Oxidized phospholipids (oxPLs) are formed in cardiomyocytes after I/R as a result of oxidative burst [18] and can act as DAMPs. We have previously shown that oxPLs generated by oxidative stress can be released from the cells in EVs which induce innate immune responses [19,20]. Although oxPLs may have detrimental effects on cardiomyocytes [18], they have been shown to induce cytoprotective effects in cells against subsequent oxidative stress situations when added in low concentrations [21]. This adaptive response is mediated by the NF-E2-related factor 2/Kelch-like ECH-associated protein 1 (Nrf2/Keap-1) pathway and involves the expression of antioxidant proteins, such as heme oxygenase-1 (HO-1) and thioredoxin reductase 1 (TR1) [22]. A similar response has been observed in macrophages when stimulated with oxPLs and was identified as oxPL-induced macrophage phenotype Mox [23].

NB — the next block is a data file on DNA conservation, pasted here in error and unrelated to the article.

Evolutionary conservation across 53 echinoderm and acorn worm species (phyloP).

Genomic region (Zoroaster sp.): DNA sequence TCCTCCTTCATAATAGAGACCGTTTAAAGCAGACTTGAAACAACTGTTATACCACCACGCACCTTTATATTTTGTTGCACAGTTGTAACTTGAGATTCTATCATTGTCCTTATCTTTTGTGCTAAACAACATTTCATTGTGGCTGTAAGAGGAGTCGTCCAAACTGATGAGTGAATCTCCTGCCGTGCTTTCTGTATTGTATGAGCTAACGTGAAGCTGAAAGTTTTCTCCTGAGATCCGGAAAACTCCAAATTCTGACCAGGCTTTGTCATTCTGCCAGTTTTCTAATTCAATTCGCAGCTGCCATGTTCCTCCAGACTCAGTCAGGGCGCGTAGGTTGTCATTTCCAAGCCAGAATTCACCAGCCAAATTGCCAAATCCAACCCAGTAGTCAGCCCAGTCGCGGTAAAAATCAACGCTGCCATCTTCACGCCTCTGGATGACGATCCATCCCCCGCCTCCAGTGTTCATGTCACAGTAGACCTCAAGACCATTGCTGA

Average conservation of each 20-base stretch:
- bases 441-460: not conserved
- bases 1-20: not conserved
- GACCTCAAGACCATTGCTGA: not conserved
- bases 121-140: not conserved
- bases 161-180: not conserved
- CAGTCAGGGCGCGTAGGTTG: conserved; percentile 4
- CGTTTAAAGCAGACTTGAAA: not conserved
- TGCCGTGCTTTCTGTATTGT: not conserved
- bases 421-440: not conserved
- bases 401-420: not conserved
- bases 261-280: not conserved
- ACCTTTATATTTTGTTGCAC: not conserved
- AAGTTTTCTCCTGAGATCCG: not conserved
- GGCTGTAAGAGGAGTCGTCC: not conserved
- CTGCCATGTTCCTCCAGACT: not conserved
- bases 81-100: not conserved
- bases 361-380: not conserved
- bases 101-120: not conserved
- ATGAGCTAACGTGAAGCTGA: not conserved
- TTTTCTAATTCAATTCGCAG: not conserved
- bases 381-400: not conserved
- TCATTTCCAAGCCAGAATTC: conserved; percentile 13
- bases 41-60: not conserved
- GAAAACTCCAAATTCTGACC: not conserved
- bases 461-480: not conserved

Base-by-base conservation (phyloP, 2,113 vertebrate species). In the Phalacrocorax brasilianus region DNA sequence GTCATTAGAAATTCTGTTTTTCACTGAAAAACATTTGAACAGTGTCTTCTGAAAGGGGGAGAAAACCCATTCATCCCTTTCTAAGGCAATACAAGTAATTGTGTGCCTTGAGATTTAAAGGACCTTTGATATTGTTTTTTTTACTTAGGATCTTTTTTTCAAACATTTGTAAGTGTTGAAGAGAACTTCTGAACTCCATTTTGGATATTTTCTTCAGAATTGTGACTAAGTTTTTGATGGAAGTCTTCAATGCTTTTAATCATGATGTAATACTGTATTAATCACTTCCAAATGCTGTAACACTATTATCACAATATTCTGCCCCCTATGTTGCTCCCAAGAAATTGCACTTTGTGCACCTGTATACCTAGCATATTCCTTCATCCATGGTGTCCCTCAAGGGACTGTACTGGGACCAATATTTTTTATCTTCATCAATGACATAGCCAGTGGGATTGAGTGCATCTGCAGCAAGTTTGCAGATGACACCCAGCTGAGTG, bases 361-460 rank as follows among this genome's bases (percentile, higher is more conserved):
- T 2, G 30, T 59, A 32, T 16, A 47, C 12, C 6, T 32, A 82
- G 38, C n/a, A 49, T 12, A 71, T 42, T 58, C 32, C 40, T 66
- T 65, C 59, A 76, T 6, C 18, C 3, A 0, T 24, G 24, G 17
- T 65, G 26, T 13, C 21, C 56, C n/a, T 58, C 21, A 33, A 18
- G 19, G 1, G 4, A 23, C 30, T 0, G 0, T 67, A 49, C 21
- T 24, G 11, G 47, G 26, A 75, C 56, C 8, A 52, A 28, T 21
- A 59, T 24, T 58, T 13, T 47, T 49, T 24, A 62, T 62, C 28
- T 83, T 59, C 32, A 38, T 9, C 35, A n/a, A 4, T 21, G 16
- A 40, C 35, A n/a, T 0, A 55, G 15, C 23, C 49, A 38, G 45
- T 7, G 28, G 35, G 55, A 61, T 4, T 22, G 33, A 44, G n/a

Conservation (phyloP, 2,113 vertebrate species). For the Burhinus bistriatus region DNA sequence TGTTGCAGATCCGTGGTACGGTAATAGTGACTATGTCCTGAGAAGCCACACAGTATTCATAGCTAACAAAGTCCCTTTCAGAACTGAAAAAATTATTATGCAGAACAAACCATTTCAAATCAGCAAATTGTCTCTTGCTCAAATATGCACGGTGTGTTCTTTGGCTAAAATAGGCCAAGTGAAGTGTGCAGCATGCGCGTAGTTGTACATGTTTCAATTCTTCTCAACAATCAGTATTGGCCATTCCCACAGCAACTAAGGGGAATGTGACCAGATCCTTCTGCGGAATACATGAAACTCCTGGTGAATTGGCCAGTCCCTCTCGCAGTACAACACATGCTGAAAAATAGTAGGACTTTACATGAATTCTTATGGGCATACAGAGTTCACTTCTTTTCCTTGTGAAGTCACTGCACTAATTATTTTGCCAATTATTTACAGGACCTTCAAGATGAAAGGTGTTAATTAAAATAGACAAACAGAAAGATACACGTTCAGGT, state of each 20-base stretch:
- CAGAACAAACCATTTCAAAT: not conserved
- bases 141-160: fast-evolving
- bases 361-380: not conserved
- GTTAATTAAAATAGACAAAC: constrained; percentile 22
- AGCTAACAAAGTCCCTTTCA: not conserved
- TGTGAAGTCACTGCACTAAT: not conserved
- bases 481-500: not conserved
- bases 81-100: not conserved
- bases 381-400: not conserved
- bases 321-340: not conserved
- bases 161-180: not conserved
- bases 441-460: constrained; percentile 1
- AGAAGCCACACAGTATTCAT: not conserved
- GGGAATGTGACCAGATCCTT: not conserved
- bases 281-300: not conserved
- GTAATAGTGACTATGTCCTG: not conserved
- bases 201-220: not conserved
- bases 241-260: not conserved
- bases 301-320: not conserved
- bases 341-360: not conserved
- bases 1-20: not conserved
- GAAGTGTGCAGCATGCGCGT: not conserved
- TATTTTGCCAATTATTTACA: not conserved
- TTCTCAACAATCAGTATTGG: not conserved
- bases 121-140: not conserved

Toll-like receptors (TLRs) are evolutionarily conserved proteins present at the membrane surface of immune cells, including dendritic cells, macrophages, natural killer cells, and T and B lymphocytes, but also of non-immune cardiac cells, such as endothelial cells, fibroblasts, and cardiomyocytes [24]. TLRs play a central role in the activation of the innate immune system. These “pattern recognition receptors” (PRRs) recognize microbial molecules termed “pathogen-associated molecular patterns” (PAMPs) and DAMPs, such as oxPLs. Therefore, TLRs discriminate between “self” and “non-self” and activate the innate immune inflammatory response [25]. TLRs, mainly TLR2 and TLR4, have been shown to be associated with cardiovascular disease, as well as with cardioprotection afforded by different interventions [26,27]. It is well-documented that inflammation via TLR-mediated MyD88-dependent NF-κB activation plays an important cytoprotective role in myocardial I/R injury [28], whereas TLR4 is also associated with cardioprotection by the activation of PI3K/Akt signaling, suggesting that there is a crosstalk between TLR and PI3K/Akt pathways in myocardial I/R injury and cardioprotection [29]. Furthermore, the activation or direct supplementation of a major downstream mediator of TLR4 with the tumor necrosis factor alpha (TNFα) was shown to be cardioprotective, even in a large animal model of cardiac I/R injury [8,30,31], which indicates that TLR signaling may be a viable target for novel cardioprotective interventions.